Apr 262012

I like American Manufacturing.  I know that it is critical for strategic preparation for future wars in which we may unfortunately find ourselves.  I believe that it is the single most important aspect of the US economy long term.   Politicians talk a lot about about it; the media talks a lot about it; middle class America talks about it a lot.

But, you know who doesn’t talk about manufacturing a lot?… business school students and b-school professors.  Yes, I know this is broad brush with which I am painting, but I have a lot of ground to cover.  I spent two years walking the hallowed halls of Harvard Business School, trying to eschew my engineering roots and tap into the ‘real’ money.  I thought that I was going to be a rock’em sock’em investment banker.  I was a very attentive student and was fascinated by finance.  But, at the end of the day, I could not escape my love of manufacturing, American Manufacturing, a field that adds real value to the world.  (In the end, I left HBS to do something I never thought I would:  start a company and then another, and the first was all about helping American Manufacturing).

However, I was in the minority.  Most of my classmates were going into financial services or consulting.  Manufacturing is just not as cool, sexy, or financially lucrative, on average, for an MBA.  It may not even salve your soul like non-profits did for some of my HBS classmates who left to do that.  For those of you who don’t know, the HBS pedagogical model uses all REQUIRED classes the first year of the two-year program.  Former bankers are taking Finance 101 and engineers are sitting with those bankers in TOM – Technology and Operations Management.  I admit to having had a bit of schadenfreude watching many of my consulting and finance classmates squirm in TOM, which is regarded by many as the hardest and most confusing class at HBS.  But, alas, many of my financial services classmates endured TOM not really caring if they learned anything or got a “3.”  It was the last time that they would have to deal with manufacturing in their lives… well, until they started telling CEO’s of public manufacturing companies how to run their businesses 🙂

But, I am excited now, because I just saw this article posted to one of the LinkedIn groups that I belong to:

Just How Important Is Manufacturing? – Willy C. Shih – HBS Faculty – Harvard Business Review

This HBS Prof is talking boldly about US Manufacturing and its importance.  I’d like to see more of this.  And, I’d like to see career paths for sharp young MBA’s be as lucrative in manufacturing and product companies as they are in consulting and financial services.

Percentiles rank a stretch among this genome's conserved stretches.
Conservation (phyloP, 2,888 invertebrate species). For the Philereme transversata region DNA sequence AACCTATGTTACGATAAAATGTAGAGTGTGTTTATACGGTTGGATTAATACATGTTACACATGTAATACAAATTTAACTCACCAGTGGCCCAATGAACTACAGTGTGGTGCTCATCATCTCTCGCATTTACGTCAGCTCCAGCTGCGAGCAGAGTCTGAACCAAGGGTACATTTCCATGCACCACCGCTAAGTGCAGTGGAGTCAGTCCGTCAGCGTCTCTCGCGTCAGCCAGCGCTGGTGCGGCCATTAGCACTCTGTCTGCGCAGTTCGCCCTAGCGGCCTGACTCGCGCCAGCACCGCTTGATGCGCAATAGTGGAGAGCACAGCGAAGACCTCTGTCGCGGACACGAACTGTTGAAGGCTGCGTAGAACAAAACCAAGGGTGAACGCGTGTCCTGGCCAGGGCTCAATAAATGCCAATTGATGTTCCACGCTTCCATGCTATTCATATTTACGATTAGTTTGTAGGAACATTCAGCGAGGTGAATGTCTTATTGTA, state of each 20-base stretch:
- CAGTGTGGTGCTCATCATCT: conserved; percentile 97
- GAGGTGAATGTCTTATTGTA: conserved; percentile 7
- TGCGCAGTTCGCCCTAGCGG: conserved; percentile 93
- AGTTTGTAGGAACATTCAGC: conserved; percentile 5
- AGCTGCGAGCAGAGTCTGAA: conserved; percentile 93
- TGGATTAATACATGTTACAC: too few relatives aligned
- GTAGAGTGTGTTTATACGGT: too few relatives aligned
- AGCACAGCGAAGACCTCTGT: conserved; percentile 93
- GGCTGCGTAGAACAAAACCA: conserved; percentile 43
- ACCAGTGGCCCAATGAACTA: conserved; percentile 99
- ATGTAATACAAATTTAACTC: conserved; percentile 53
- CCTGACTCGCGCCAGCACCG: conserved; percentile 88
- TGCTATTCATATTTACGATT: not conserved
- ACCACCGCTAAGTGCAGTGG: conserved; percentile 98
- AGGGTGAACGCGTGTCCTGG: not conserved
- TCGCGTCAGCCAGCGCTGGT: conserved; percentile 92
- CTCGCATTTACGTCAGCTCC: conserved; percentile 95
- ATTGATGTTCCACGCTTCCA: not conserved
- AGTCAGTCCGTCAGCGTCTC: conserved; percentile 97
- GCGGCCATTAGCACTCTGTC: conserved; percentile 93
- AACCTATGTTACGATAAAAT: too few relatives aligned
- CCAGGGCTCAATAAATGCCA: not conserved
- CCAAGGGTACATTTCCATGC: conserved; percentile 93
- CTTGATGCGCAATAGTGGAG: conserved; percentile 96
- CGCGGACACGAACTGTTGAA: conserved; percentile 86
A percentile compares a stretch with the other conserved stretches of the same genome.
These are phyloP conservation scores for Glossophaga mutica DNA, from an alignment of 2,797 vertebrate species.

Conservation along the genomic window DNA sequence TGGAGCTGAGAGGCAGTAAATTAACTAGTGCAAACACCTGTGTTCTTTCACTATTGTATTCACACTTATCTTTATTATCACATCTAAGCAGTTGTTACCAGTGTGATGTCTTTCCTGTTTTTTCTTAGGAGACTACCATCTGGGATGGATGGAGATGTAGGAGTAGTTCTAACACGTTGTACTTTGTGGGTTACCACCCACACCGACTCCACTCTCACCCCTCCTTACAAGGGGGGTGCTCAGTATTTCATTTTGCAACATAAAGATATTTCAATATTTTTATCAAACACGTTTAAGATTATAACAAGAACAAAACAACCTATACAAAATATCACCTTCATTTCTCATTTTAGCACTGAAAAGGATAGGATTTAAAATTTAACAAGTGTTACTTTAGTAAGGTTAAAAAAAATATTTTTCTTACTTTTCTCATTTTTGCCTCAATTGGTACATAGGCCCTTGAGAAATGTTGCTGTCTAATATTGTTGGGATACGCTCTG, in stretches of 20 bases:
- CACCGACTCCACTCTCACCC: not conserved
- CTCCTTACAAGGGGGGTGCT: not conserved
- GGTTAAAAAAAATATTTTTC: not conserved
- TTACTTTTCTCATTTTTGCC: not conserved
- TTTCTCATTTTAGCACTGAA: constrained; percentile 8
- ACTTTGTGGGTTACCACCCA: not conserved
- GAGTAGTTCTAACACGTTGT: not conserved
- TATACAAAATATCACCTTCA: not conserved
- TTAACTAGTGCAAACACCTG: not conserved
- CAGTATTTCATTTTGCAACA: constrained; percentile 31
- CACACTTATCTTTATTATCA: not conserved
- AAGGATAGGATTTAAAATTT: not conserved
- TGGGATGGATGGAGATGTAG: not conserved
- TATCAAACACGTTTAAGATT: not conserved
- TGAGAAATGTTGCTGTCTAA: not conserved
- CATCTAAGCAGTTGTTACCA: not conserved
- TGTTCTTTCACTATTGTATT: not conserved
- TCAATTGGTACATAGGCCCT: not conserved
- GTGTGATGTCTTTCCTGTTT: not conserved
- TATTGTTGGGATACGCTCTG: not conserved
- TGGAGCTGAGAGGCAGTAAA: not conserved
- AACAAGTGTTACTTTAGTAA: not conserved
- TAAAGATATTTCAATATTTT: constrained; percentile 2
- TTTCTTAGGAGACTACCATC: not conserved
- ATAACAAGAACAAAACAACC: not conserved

Is that possible?  Am I just dreaming?  I’d like to hear some comments.



  3 Responses to “HBS – Starting to Promote Manufacturing Again?”

  1. MODERATOR: Adding a comment from Linked-in that did not post back
    Original Comment Here: http://www.linkedin.com/groupAnswers?viewQuestionAndAnswers=&discussionID=110803975&gid=2263672&commentID=79019336&trk=view_disc&ut=2QjQQzvNT5Mlc1

    RON FERRO • From where I stand, the MBAers are making their mark in manufacturing and product companies as well as utilities. Middle management and senior management entry require at a minimum is MBA whether it is in R&D, support services or operations. The next leg up the managerial latter regardless where you began in the organization is more education and certifications and advanced degrees in business. Looking at master programs, almost 90% have business course requirements. The big bucks earned (lower-middle and upper six figure salaries) in consulting and financial services are not as many in the manufacturing sector.

    I recall at my very first interview for my first manufacturing job, the interviewing manager said something to the effect that “if you are looking to get rich working for a company, you are better off starting your own business”. As you are probably aware, senior management like to pick from their own kind; engineering and product development companies like Siemens, GE, GM; choose engineers for top stops, chemical companies pick chemists; sales companies pick producers, and so on. Probably Harvard graduates favor other Harvard graduates than BU, NYU, etc. or those other Ivy Leaguers.

  2. […] sent me this article from the much venerated “The Economist” magazine.  Just like the Harvard Business School, the Economist is also interested in manufacturing again.  See their article […]

  3. […] Should your kids go into manufacturing – CNN says… NO. HBS – Starting to Promote Manufacturing Again? […]

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